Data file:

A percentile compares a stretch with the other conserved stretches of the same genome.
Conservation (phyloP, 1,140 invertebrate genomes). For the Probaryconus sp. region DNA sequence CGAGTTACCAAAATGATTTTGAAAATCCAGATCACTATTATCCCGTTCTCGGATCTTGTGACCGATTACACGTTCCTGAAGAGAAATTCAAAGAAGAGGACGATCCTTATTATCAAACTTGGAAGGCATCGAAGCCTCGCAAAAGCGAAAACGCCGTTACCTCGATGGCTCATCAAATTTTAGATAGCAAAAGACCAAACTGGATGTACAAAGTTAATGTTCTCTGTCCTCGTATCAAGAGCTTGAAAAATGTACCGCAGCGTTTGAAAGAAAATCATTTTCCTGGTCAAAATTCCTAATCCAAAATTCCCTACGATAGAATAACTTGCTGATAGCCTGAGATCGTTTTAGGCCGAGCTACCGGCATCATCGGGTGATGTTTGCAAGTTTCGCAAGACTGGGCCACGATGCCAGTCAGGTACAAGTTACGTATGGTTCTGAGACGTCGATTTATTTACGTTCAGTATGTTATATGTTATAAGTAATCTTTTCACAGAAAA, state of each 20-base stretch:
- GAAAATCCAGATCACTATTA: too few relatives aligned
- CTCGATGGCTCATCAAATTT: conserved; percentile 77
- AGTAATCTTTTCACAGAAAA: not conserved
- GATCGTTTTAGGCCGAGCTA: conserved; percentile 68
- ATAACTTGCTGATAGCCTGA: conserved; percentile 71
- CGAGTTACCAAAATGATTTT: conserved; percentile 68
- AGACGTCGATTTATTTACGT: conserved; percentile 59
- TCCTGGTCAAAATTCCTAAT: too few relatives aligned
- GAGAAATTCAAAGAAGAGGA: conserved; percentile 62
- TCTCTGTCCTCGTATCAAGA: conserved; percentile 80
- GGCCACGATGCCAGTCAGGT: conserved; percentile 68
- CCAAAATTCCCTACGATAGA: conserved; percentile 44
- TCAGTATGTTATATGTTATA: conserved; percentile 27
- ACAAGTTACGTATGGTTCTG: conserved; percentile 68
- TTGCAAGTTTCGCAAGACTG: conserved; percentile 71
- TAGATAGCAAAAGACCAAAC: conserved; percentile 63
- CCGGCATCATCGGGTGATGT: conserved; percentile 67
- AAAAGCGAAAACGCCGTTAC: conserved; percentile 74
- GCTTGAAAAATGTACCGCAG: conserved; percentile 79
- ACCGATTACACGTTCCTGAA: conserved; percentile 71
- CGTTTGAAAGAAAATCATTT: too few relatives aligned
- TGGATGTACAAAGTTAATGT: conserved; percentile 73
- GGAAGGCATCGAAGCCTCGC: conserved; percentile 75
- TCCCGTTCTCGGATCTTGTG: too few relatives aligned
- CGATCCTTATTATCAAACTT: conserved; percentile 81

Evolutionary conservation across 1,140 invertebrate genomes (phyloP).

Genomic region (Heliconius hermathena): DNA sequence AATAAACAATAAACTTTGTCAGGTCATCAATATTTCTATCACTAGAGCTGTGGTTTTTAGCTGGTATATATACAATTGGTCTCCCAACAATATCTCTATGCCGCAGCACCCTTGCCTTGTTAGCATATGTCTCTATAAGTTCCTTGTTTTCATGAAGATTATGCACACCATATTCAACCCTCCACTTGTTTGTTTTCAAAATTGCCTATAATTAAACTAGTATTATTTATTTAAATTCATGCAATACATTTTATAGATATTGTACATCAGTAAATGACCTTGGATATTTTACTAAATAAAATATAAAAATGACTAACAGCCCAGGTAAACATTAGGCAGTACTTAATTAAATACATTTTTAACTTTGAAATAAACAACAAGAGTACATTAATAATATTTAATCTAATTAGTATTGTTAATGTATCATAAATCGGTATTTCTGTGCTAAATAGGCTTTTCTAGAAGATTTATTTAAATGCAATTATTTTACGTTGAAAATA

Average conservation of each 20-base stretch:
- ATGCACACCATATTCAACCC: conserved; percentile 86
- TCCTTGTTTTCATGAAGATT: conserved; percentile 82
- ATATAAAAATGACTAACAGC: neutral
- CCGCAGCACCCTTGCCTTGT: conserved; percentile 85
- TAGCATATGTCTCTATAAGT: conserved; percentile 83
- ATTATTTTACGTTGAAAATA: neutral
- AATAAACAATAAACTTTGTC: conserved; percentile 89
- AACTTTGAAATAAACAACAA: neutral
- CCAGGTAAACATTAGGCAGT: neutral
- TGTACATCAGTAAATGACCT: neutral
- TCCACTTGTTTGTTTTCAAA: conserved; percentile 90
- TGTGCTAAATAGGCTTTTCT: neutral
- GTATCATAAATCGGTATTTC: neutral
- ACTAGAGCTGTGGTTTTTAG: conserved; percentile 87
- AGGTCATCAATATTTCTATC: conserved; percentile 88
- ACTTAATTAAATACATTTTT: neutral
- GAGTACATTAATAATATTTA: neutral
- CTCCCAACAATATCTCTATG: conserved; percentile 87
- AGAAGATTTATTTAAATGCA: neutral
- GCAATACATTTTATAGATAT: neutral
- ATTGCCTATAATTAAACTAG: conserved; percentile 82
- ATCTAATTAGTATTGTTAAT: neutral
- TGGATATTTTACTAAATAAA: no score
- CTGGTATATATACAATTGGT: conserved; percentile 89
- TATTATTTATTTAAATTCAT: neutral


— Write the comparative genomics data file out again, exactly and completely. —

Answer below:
A percentile compares a stretch with the other conserved stretches of the same genome.
Conservation (phyloP, 1,140 invertebrate genomes). For the Probaryconus sp. region DNA sequence CGAGTTACCAAAATGATTTTGAAAATCCAGATCACTATTATCCCGTTCTCGGATCTTGTGACCGATTACACGTTCCTGAAGAGAAATTCAAAGAAGAGGACGATCCTTATTATCAAACTTGGAAGGCATCGAAGCCTCGCAAAAGCGAAAACGCCGTTACCTCGATGGCTCATCAAATTTTAGATAGCAAAAGACCAAACTGGATGTACAAAGTTAATGTTCTCTGTCCTCGTATCAAGAGCTTGAAAAATGTACCGCAGCGTTTGAAAGAAAATCATTTTCCTGGTCAAAATTCCTAATCCAAAATTCCCTACGATAGAATAACTTGCTGATAGCCTGAGATCGTTTTAGGCCGAGCTACCGGCATCATCGGGTGATGTTTGCAAGTTTCGCAAGACTGGGCCACGATGCCAGTCAGGTACAAGTTACGTATGGTTCTGAGACGTCGATTTATTTACGTTCAGTATGTTATATGTTATAAGTAATCTTTTCACAGAAAA, state of each 20-base stretch:
- GAAAATCCAGATCACTATTA: too few relatives aligned
- CTCGATGGCTCATCAAATTT: conserved; percentile 77
- AGTAATCTTTTCACAGAAAA: not conserved
- GATCGTTTTAGGCCGAGCTA: conserved; percentile 68
- ATAACTTGCTGATAGCCTGA: conserved; percentile 71
- CGAGTTACCAAAATGATTTT: conserved; percentile 68
- AGACGTCGATTTATTTACGT: conserved; percentile 59
- TCCTGGTCAAAATTCCTAAT: too few relatives aligned
- GAGAAATTCAAAGAAGAGGA: conserved; percentile 62
- TCTCTGTCCTCGTATCAAGA: conserved; percentile 80
- GGCCACGATGCCAGTCAGGT: conserved; percentile 68
- CCAAAATTCCCTACGATAGA: conserved; percentile 44
- TCAGTATGTTATATGTTATA: conserved; percentile 27
- ACAAGTTACGTATGGTTCTG: conserved; percentile 68
- TTGCAAGTTTCGCAAGACTG: conserved; percentile 71
- TAGATAGCAAAAGACCAAAC: conserved; percentile 63
- CCGGCATCATCGGGTGATGT: conserved; percentile 67
- AAAAGCGAAAACGCCGTTAC: conserved; percentile 74
- GCTTGAAAAATGTACCGCAG: conserved; percentile 79
- ACCGATTACACGTTCCTGAA: conserved; percentile 71
- CGTTTGAAAGAAAATCATTT: too few relatives aligned
- TGGATGTACAAAGTTAATGT: conserved; percentile 73
- GGAAGGCATCGAAGCCTCGC: conserved; percentile 75
- TCCCGTTCTCGGATCTTGTG: too few relatives aligned
- CGATCCTTATTATCAAACTT: conserved; percentile 81

Evolutionary conservation across 1,140 invertebrate genomes (phyloP).

Genomic region (Heliconius hermathena): DNA sequence AATAAACAATAAACTTTGTCAGGTCATCAATATTTCTATCACTAGAGCTGTGGTTTTTAGCTGGTATATATACAATTGGTCTCCCAACAATATCTCTATGCCGCAGCACCCTTGCCTTGTTAGCATATGTCTCTATAAGTTCCTTGTTTTCATGAAGATTATGCACACCATATTCAACCCTCCACTTGTTTGTTTTCAAAATTGCCTATAATTAAACTAGTATTATTTATTTAAATTCATGCAATACATTTTATAGATATTGTACATCAGTAAATGACCTTGGATATTTTACTAAATAAAATATAAAAATGACTAACAGCCCAGGTAAACATTAGGCAGTACTTAATTAAATACATTTTTAACTTTGAAATAAACAACAAGAGTACATTAATAATATTTAATCTAATTAGTATTGTTAATGTATCATAAATCGGTATTTCTGTGCTAAATAGGCTTTTCTAGAAGATTTATTTAAATGCAATTATTTTACGTTGAAAATA

Average conservation of each 20-base stretch:
- ATGCACACCATATTCAACCC: conserved; percentile 86
- TCCTTGTTTTCATGAAGATT: conserved; percentile 82
- ATATAAAAATGACTAACAGC: neutral
- CCGCAGCACCCTTGCCTTGT: conserved; percentile 85
- TAGCATATGTCTCTATAAGT: conserved; percentile 83
- ATTATTTTACGTTGAAAATA: neutral
- AATAAACAATAAACTTTGTC: conserved; percentile 89
- AACTTTGAAATAAACAACAA: neutral
- CCAGGTAAACATTAGGCAGT: neutral
- TGTACATCAGTAAATGACCT: neutral
- TCCACTTGTTTGTTTTCAAA: conserved; percentile 90
- TGTGCTAAATAGGCTTTTCT: neutral
- GTATCATAAATCGGTATTTC: neutral
- ACTAGAGCTGTGGTTTTTAG: conserved; percentile 87
- AGGTCATCAATATTTCTATC: conserved; percentile 88
- ACTTAATTAAATACATTTTT: neutral
- GAGTACATTAATAATATTTA: neutral
- CTCCCAACAATATCTCTATG: conserved; percentile 87
- AGAAGATTTATTTAAATGCA: neutral
- GCAATACATTTTATAGATAT: neutral
- ATTGCCTATAATTAAACTAG: conserved; percentile 82
- ATCTAATTAGTATTGTTAAT: neutral
- TGGATATTTTACTAAATAAA: no score
- CTGGTATATATACAATTGGT: conserved; percentile 89
- TATTATTTATTTAAATTCAT: neutral